Do you remember your hopes? The old ones?
The ones scribbled longhand under fevered lamps, bound in green books,
In sad, neurotic tenement rooms where the summer reeked of landfill;
Lost and on trial over weak coffee in cheap, greasy cafes
In distant, northern towns, where fruit machines stood in judgement;
When you were eleven and the crazy one who wrote his life story on a ladder on bricks, gifted you with a kick;
Stained, nauseating curtains, running through grey-rain soaked, insidious streets —
Swastikas crudely daubed like tattoos on walls in blackened blood — trying to find your way home;
On an evening train from Nottingham — where the miasmic madman missed his stop —
After mistaken love waved goodbye again;
Smoking cigarettes on the steps of the Sacré-Cœur,
Cloaked in purple with a red rag, near where prostitutes danced in the snow —
You abandoned your heart half-way down.
Your hopes, the half-forgotten old ones,
You folded and tucked away
Until you found better days.
Do you remember your dreams? The old ones?
The ones painfully sketched in tall, make-shift rooms,
Where the twenty-year-old red mirror stared back in disbelief
As the orange-haired bastard reigned with an old HB pencil;
Painted in borrowed acrylics, smeared like an orgasm of contentment over virgin paper,
Bound and stretched on your bed so your dreams didn’t buckle;
Or printed, colours squeezed tight like a desperate fist,
Through screen onto delicate silk — a scene of nature’s beautiful brutality;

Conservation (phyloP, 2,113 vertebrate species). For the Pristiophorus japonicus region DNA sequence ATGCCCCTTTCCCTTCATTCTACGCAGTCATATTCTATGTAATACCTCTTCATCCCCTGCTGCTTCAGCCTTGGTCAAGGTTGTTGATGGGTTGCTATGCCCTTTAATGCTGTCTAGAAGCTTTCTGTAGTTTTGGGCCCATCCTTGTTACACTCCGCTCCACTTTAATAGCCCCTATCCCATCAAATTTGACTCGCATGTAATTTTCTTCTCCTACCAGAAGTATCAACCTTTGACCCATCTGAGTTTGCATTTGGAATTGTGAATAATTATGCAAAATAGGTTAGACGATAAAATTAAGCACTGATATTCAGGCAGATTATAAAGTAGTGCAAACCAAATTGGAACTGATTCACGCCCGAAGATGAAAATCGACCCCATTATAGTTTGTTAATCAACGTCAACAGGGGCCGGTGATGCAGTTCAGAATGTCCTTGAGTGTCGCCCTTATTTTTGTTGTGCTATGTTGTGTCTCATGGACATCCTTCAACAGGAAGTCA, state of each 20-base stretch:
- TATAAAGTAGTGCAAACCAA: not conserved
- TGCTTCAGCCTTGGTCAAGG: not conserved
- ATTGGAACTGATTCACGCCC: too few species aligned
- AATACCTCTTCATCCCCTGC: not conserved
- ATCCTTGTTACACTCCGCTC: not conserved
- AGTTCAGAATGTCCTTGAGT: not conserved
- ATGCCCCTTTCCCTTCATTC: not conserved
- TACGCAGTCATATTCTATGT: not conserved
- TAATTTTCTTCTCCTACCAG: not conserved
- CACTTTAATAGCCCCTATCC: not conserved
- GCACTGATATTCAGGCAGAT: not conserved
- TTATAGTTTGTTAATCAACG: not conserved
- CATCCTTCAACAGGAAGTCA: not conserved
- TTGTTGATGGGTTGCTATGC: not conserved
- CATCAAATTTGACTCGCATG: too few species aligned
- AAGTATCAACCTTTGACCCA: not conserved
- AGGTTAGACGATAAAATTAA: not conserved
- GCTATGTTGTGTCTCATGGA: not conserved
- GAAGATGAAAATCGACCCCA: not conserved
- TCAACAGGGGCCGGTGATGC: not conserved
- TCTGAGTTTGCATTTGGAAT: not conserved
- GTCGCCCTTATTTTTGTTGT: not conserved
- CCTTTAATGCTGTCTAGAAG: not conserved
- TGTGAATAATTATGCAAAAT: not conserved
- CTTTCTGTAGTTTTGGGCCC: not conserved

Traced over and again in the dark shadow of machinery that wore you like a death shroud
In days when your belly was full of pills and the nights empty of sleep;
Carved into warmed, biscuit-coloured vinyl where you pushed the blade on through,
An idyll of suburban Xanadu, until the red turned the page of Songs from Innocence to Experience;
The local church spires, like Monet’s Haystacks, green, cerise, and gold —
Changeable under light’s seasons like your faith and your rationalism of pain.
Your dreams, the doubtful old ones,
You mounted and framed
Until you found better days.
And you waited for those days, for years, for days in a kingdom
Without rain where the colourblind man is king again.
For a land where hopes and dreams fuck and love and suck each night
And give birth to new day after new day after new day, every day,
Until you no longer hide outside your skin,
Until the faceless, shameful shade you conceal
Can run and roam in the open fields of day.
But as you stand on the shores of your life
You watch the vultures swoop down.
They issued a search party in the night and dredged the lake.
The boatman lost his way in the mist,
Ferrying somebody else’s hopes and dreams.
To set those old hopes and dreams free now before you die,
You fold them up again, but this time carefully, like origami birds,
Like bright-blue paper jays and white doves chirping
Amongst charms of hummingbirds and trembling finches,
Like winged, shattered pieces of stained glass,
You scatter your dreams in the air with bleeding hands
Until they assemble like a thousand, radiant rainbows,
Until they soar and command the wind, the thunder and the rain,
Until they live and breathe and sing and shout and cry and burn and die as clouds in the sky.
© 2016 Occasional Dreams